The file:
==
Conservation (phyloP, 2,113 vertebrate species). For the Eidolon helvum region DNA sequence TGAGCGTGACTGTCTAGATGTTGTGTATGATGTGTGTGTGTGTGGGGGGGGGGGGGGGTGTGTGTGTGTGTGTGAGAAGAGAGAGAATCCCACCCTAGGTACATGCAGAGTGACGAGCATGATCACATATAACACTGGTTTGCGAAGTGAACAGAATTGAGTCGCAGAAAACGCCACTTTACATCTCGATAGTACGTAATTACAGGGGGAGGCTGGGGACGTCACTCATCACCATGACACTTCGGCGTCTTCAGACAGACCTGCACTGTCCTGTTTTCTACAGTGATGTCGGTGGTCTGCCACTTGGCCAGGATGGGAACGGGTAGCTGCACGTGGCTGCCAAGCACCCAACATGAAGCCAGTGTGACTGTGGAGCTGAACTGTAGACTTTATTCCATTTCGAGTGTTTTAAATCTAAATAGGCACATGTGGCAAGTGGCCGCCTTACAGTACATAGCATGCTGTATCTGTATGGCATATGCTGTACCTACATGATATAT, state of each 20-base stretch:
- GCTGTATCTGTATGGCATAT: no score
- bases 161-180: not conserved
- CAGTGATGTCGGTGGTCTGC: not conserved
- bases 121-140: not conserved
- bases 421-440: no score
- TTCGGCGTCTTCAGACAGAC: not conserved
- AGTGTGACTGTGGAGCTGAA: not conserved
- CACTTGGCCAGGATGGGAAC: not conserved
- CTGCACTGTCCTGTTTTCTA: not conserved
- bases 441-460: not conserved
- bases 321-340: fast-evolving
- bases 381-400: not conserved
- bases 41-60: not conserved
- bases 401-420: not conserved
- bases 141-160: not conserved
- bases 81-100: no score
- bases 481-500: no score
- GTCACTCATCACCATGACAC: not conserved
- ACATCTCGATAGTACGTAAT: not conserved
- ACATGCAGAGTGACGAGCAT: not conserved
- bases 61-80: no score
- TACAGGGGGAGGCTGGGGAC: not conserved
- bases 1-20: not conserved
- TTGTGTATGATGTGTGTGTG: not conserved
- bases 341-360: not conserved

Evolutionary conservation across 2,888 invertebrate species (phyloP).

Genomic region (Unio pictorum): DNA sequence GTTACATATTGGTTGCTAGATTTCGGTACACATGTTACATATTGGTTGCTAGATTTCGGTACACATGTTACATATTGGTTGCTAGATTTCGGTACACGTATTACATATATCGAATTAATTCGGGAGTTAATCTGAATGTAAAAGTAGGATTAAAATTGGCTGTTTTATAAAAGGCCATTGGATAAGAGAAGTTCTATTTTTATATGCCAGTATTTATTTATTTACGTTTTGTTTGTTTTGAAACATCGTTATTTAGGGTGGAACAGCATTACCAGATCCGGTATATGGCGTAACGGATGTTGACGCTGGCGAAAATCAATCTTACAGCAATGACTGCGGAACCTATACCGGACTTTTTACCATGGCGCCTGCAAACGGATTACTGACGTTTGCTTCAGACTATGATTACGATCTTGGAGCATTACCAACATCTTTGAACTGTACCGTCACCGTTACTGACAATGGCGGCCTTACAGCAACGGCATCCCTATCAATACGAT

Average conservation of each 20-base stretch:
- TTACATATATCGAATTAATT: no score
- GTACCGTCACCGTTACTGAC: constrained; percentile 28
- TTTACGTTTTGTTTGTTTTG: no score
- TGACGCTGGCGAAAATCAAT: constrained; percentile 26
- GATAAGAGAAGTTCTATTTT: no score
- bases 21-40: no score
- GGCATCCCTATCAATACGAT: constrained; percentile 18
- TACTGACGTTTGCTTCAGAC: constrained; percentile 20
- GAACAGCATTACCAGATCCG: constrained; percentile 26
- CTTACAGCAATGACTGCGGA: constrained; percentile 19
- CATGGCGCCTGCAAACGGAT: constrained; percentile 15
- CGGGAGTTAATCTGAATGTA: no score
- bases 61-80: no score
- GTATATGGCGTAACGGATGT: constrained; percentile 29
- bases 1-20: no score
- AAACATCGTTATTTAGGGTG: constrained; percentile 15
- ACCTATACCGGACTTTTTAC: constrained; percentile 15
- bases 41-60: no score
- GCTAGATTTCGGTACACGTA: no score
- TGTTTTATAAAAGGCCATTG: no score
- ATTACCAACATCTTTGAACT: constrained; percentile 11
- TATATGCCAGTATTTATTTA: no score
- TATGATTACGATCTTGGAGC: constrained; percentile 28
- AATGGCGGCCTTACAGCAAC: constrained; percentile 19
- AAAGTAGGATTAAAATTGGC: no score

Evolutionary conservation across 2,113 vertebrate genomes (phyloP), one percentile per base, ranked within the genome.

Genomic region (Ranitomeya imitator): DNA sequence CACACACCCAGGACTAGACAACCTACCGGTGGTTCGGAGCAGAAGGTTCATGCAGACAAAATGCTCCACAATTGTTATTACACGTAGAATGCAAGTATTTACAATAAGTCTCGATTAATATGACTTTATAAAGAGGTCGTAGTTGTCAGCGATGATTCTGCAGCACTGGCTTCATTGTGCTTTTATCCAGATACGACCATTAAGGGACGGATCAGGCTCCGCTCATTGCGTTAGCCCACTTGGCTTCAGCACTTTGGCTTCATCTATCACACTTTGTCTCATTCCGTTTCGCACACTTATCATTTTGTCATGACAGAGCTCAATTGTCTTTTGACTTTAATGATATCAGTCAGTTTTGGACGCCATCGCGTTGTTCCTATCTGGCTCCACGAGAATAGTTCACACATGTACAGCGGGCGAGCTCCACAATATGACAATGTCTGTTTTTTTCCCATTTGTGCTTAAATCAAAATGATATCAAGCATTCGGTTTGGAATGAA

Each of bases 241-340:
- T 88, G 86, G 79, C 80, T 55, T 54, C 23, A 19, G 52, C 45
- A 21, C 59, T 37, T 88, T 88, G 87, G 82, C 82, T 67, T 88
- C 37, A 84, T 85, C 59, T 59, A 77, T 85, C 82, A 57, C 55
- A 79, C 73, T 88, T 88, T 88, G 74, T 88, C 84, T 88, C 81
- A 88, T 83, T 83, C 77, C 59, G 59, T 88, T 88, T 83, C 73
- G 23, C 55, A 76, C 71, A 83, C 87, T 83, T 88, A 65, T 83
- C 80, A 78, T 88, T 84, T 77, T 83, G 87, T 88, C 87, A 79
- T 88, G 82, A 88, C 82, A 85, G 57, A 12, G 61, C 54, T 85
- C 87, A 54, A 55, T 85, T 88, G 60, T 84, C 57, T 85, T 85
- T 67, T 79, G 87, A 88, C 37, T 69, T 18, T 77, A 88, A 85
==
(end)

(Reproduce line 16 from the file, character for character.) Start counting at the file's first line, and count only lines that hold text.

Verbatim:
- bases 141-160: not conserved